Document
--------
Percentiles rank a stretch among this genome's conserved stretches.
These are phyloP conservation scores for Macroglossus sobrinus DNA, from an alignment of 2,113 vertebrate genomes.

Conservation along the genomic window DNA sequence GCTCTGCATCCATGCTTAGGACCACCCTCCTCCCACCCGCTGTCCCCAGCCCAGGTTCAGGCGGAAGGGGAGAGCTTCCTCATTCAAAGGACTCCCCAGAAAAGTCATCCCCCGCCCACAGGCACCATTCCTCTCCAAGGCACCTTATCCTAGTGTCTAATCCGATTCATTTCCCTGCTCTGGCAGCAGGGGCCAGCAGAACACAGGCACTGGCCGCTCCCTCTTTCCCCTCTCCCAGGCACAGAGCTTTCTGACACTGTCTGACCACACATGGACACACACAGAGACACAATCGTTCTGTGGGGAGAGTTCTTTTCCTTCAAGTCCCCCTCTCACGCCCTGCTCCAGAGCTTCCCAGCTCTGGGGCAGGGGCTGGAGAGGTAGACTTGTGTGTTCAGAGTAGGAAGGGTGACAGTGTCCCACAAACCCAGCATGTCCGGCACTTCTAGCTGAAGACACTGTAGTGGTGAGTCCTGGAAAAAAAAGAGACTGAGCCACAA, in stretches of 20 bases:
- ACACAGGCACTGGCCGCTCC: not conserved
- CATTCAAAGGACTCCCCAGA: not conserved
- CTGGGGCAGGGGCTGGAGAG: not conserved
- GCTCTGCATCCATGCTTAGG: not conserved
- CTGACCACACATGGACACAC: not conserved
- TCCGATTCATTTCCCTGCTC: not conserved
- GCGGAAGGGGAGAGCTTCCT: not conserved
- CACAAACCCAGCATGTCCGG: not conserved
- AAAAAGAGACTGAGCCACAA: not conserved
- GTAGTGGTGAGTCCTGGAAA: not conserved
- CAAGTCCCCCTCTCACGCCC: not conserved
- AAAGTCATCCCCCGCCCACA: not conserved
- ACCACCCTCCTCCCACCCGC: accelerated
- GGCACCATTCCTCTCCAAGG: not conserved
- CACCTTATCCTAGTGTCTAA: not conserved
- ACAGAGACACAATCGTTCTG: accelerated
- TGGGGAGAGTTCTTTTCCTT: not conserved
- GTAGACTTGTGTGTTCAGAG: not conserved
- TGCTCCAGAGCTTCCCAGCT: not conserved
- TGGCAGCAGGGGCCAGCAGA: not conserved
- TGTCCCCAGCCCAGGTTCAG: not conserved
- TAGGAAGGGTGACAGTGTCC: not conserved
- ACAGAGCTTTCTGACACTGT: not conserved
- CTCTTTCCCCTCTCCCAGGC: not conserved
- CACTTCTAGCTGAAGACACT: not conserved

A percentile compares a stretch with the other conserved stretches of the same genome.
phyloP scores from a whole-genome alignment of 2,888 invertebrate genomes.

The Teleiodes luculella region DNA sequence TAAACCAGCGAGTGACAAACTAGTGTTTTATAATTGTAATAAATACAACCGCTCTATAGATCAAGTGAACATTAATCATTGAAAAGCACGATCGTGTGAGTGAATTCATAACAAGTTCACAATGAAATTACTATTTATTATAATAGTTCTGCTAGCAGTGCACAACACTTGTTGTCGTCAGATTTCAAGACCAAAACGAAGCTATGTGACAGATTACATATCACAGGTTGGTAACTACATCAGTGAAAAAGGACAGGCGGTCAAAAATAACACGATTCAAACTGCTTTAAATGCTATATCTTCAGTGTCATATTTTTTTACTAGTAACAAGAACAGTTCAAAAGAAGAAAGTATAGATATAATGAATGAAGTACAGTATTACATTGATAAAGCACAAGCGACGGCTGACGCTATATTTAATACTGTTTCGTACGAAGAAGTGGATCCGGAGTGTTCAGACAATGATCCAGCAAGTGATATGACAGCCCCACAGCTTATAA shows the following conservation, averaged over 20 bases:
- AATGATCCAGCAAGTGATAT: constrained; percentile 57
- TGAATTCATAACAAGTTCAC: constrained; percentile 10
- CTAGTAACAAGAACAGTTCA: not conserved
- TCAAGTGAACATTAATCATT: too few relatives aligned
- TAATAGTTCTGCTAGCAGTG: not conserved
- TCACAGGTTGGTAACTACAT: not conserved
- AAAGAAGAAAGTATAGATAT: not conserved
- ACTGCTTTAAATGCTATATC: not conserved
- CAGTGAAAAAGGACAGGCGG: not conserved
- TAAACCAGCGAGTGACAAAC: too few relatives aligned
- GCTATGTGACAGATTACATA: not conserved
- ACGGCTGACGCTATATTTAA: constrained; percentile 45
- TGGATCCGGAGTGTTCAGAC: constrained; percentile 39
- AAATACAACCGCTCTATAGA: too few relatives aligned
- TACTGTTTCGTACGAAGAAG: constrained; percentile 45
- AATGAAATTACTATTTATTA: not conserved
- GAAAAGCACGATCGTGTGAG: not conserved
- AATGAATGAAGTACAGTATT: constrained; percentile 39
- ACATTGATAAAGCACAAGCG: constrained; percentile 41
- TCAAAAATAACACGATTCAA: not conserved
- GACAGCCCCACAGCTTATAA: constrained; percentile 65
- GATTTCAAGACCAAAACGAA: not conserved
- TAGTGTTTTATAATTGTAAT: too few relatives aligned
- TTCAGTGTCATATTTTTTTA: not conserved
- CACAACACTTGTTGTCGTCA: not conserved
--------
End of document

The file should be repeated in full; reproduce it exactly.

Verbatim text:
Percentiles rank a stretch among this genome's conserved stretches.
These are phyloP conservation scores for Macroglossus sobrinus DNA, from an alignment of 2,113 vertebrate genomes.

Conservation along the genomic window DNA sequence GCTCTGCATCCATGCTTAGGACCACCCTCCTCCCACCCGCTGTCCCCAGCCCAGGTTCAGGCGGAAGGGGAGAGCTTCCTCATTCAAAGGACTCCCCAGAAAAGTCATCCCCCGCCCACAGGCACCATTCCTCTCCAAGGCACCTTATCCTAGTGTCTAATCCGATTCATTTCCCTGCTCTGGCAGCAGGGGCCAGCAGAACACAGGCACTGGCCGCTCCCTCTTTCCCCTCTCCCAGGCACAGAGCTTTCTGACACTGTCTGACCACACATGGACACACACAGAGACACAATCGTTCTGTGGGGAGAGTTCTTTTCCTTCAAGTCCCCCTCTCACGCCCTGCTCCAGAGCTTCCCAGCTCTGGGGCAGGGGCTGGAGAGGTAGACTTGTGTGTTCAGAGTAGGAAGGGTGACAGTGTCCCACAAACCCAGCATGTCCGGCACTTCTAGCTGAAGACACTGTAGTGGTGAGTCCTGGAAAAAAAAGAGACTGAGCCACAA, in stretches of 20 bases:
- ACACAGGCACTGGCCGCTCC: not conserved
- CATTCAAAGGACTCCCCAGA: not conserved
- CTGGGGCAGGGGCTGGAGAG: not conserved
- GCTCTGCATCCATGCTTAGG: not conserved
- CTGACCACACATGGACACAC: not conserved
- TCCGATTCATTTCCCTGCTC: not conserved
- GCGGAAGGGGAGAGCTTCCT: not conserved
- CACAAACCCAGCATGTCCGG: not conserved
- AAAAAGAGACTGAGCCACAA: not conserved
- GTAGTGGTGAGTCCTGGAAA: not conserved
- CAAGTCCCCCTCTCACGCCC: not conserved
- AAAGTCATCCCCCGCCCACA: not conserved
- ACCACCCTCCTCCCACCCGC: accelerated
- GGCACCATTCCTCTCCAAGG: not conserved
- CACCTTATCCTAGTGTCTAA: not conserved
- ACAGAGACACAATCGTTCTG: accelerated
- TGGGGAGAGTTCTTTTCCTT: not conserved
- GTAGACTTGTGTGTTCAGAG: not conserved
- TGCTCCAGAGCTTCCCAGCT: not conserved
- TGGCAGCAGGGGCCAGCAGA: not conserved
- TGTCCCCAGCCCAGGTTCAG: not conserved
- TAGGAAGGGTGACAGTGTCC: not conserved
- ACAGAGCTTTCTGACACTGT: not conserved
- CTCTTTCCCCTCTCCCAGGC: not conserved
- CACTTCTAGCTGAAGACACT: not conserved

A percentile compares a stretch with the other conserved stretches of the same genome.
phyloP scores from a whole-genome alignment of 2,888 invertebrate genomes.

The Teleiodes luculella region DNA sequence TAAACCAGCGAGTGACAAACTAGTGTTTTATAATTGTAATAAATACAACCGCTCTATAGATCAAGTGAACATTAATCATTGAAAAGCACGATCGTGTGAGTGAATTCATAACAAGTTCACAATGAAATTACTATTTATTATAATAGTTCTGCTAGCAGTGCACAACACTTGTTGTCGTCAGATTTCAAGACCAAAACGAAGCTATGTGACAGATTACATATCACAGGTTGGTAACTACATCAGTGAAAAAGGACAGGCGGTCAAAAATAACACGATTCAAACTGCTTTAAATGCTATATCTTCAGTGTCATATTTTTTTACTAGTAACAAGAACAGTTCAAAAGAAGAAAGTATAGATATAATGAATGAAGTACAGTATTACATTGATAAAGCACAAGCGACGGCTGACGCTATATTTAATACTGTTTCGTACGAAGAAGTGGATCCGGAGTGTTCAGACAATGATCCAGCAAGTGATATGACAGCCCCACAGCTTATAA shows the following conservation, averaged over 20 bases:
- AATGATCCAGCAAGTGATAT: constrained; percentile 57
- TGAATTCATAACAAGTTCAC: constrained; percentile 10
- CTAGTAACAAGAACAGTTCA: not conserved
- TCAAGTGAACATTAATCATT: too few relatives aligned
- TAATAGTTCTGCTAGCAGTG: not conserved
- TCACAGGTTGGTAACTACAT: not conserved
- AAAGAAGAAAGTATAGATAT: not conserved
- ACTGCTTTAAATGCTATATC: not conserved
- CAGTGAAAAAGGACAGGCGG: not conserved
- TAAACCAGCGAGTGACAAAC: too few relatives aligned
- GCTATGTGACAGATTACATA: not conserved
- ACGGCTGACGCTATATTTAA: constrained; percentile 45
- TGGATCCGGAGTGTTCAGAC: constrained; percentile 39
- AAATACAACCGCTCTATAGA: too few relatives aligned
- TACTGTTTCGTACGAAGAAG: constrained; percentile 45
- AATGAAATTACTATTTATTA: not conserved
- GAAAAGCACGATCGTGTGAG: not conserved
- AATGAATGAAGTACAGTATT: constrained; percentile 39
- ACATTGATAAAGCACAAGCG: constrained; percentile 41
- TCAAAAATAACACGATTCAA: not conserved
- GACAGCCCCACAGCTTATAA: constrained; percentile 65
- GATTTCAAGACCAAAACGAA: not conserved
- TAGTGTTTTATAATTGTAAT: too few relatives aligned
- TTCAGTGTCATATTTTTTTA: not conserved
- CACAACACTTGTTGTCGTCA: not conserved